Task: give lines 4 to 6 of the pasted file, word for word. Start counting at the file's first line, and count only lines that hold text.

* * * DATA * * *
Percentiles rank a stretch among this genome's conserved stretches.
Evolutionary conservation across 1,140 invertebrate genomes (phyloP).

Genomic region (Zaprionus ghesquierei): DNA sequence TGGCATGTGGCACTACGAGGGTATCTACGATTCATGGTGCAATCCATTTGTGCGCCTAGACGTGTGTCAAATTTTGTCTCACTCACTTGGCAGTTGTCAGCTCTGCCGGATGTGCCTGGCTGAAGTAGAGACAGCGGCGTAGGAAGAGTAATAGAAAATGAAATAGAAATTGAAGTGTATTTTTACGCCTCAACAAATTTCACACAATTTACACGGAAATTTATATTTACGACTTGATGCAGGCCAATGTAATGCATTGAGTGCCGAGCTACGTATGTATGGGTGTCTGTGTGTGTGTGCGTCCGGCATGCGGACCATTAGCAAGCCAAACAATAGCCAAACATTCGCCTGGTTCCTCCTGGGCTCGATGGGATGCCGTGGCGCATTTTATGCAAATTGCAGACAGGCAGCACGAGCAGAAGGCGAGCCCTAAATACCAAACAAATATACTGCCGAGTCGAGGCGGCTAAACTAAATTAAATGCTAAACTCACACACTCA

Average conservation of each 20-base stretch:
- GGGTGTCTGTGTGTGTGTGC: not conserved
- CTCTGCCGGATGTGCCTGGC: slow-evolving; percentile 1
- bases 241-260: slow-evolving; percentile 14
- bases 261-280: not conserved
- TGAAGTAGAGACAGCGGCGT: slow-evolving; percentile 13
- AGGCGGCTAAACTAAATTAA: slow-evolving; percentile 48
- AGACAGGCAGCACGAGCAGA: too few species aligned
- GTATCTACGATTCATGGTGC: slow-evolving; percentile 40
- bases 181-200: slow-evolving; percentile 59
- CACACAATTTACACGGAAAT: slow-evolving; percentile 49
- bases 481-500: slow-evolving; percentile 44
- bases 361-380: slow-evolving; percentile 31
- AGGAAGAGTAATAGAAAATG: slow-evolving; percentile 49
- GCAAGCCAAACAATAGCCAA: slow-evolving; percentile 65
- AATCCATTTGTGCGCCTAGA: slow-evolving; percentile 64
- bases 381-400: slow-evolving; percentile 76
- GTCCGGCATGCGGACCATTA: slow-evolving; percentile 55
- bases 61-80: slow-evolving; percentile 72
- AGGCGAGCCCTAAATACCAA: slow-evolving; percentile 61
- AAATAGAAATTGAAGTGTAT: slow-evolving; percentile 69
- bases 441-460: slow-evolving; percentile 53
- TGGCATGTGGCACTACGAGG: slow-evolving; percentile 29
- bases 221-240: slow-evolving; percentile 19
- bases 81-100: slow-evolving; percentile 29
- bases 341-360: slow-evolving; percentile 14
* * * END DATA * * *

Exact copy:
Average conservation of each 20-base stretch:
- GGGTGTCTGTGTGTGTGTGC: not conserved
- CTCTGCCGGATGTGCCTGGC: slow-evolving; percentile 1